Updated value $21,967. The CIA is looking pretty boring with just a 100 shares of SPY and the rest in cash earning a very paltry 3 basis points of interest.
I’m getting anxious to make this fun money more interesting. The VIX is pretty low — around 20 — so I’m not inclined to sell calls. Buying a SPY put position is a possibility. As is good old-fashioned stock picking.
I’ve crunched my first set of numbers. Specifically I’ve computed the beta of XOM (Exxon Mobil) vs. SPY (SPDR S&P 500 ETF) for 365 days ending Feb 4, 2010. My computed beta is 0.125. This is based on daily sampling of closing prices for a 365-day period. Not content with non-uniform sampling (e.g. discarding holiday and weekend data when the markets are not open), I recomputed beta over the same period with interpolated weekend/holiday data and came up with a beta of 0.117. I have not yet bothered to compute R-squared.
These are surprisingly low betas. Also interesting is the difference data interpolation can make… a not insignificant difference of 8.6%
Next I checked out reported betas from other sources. Yahoo Finance reports a beta of 0.35 for XOM (without specifying a time period, sampling method/frequency, or even reference index). MSN Money reports a beta of 0.43. This is a difference of about 23%. This could probably be accounted for by different time periods, etc. But what is most annoying is that these betas are presented without any such context.
I’ve only just started to explore this topic, but I think I’ve started to show that there is significant room for improvement in computing beta. And because beta underlies CAPM and modern portfolio theory, I think this is a big deal.
I’ve already got some more ideas for part III of this series, I just have to crunch some more numbers.
There are two very different types of funds that are traded on the stock exchange(s). The dominant form is the open-ended exchange-traded fund, commonly called an ETF. The smaller cousin of the ETF is the closed-end fund commonly called the CEF.
The weakness of the CEF is that its assets are bound up in a closed financial package. In a way a CEF is a bit like a financial black hole — the investments inside are not reachable by the rest of the financial universe outside the event horizon. The only way that the money is accessed is indirectly through the current price of the CEF and through cash distributions. To take the analogy further a CEF is a bit like a “white hole” in that the internal assets can slowly radiate out in the form of cash distributions.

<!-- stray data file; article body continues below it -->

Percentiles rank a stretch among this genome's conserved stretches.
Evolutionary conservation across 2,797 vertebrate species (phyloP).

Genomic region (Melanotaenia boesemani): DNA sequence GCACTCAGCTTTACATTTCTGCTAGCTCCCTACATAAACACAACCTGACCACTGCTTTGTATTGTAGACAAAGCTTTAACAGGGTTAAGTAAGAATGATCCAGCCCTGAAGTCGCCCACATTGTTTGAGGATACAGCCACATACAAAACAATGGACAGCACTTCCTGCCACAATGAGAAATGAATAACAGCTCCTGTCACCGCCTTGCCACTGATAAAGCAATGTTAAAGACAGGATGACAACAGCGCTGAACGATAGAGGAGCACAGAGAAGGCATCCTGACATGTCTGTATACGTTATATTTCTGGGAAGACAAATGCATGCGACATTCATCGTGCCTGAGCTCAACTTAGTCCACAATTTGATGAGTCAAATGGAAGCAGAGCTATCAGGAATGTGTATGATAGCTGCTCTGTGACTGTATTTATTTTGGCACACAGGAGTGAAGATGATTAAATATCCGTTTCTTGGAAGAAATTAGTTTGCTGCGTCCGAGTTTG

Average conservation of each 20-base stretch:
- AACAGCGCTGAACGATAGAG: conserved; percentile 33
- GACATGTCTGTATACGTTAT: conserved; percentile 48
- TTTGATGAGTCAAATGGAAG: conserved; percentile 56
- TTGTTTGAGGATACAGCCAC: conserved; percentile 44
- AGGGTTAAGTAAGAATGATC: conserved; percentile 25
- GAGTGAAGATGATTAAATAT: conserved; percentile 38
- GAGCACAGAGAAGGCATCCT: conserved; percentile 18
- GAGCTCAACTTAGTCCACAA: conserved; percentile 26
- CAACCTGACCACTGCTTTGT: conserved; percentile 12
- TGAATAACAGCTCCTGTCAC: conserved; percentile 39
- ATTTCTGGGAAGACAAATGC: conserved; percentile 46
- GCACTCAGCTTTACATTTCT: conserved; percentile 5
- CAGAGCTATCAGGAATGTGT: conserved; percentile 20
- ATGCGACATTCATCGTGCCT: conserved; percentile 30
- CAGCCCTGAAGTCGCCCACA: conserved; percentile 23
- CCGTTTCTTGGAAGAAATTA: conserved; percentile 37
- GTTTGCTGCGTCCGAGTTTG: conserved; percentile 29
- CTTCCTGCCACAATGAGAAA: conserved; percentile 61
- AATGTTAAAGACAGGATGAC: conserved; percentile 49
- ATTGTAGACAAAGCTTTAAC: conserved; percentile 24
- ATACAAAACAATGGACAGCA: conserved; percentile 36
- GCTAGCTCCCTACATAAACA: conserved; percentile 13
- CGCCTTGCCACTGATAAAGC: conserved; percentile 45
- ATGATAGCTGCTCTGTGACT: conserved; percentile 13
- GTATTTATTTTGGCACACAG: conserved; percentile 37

Because there is no effective mechanism to keep CEF price in line with NAV (net asset value) they hold they frequently trade at a premium or discount to their NAV. This yahoo finance chart shows the ever-changing relationship between price (red) and NAV (blue) for S&P 500 covered call CEF.
The price versus NAV tracking-error in CEF pricing is a big con to CEF investments. It does also present a couple opportunities. 1) Buying CEFs at a steep discount to their NAV is sometimes possible and 2) shorting CEFs that are at a steep premium is another opportunity. Generally, however, I don’t advice speculating or investing in CEFs, largely because of the superior alternate — the ETF, or exchange-traded fund.
Exchange-Traded Funds (ETF)
The ETF is a really great financial innovation. ETFs excel over CEFs because they build in a financial arbitrage mechanism that minimizes price/NAV tracking error. The underlying components (stocks, bonds, money, etc) can be be redeemed directly from the ETF issuer in large blocks of ETF shares called creation units. Typically 50,000 shares of an ETF equals a single creation unit. If the NAV is greater than the price of the ETF a large investor can buy a creation unit worth of shares and resell the constituent investment pieces for a profit. This arbitrage mechanism helps to keep ETF prices in very close correlation with the underlying NAV.
The beauty of ETFs is that they incorporate many of the best attributes of stocks, closed-end funds, and mutual funds into an efficient financial package. ETFs, like CEFs, trade like stocks. Because they do, they can be bought and sold in virtually any brokerage account just like any other stock. Additionally, ETFs can do essentially anything a mutual fund can do — provide diversification, passive or active management strategies, invest in foreign or domestic securities, etc.
Often a mutual fund company will offer a particular fund it two different packages– a typical mutual fund or as an ETF. For example Vanguard offers the Vanguard Total Stock Market fund as a mutual fund under the symbol VTSMX and as an ETF under the ticker VTI.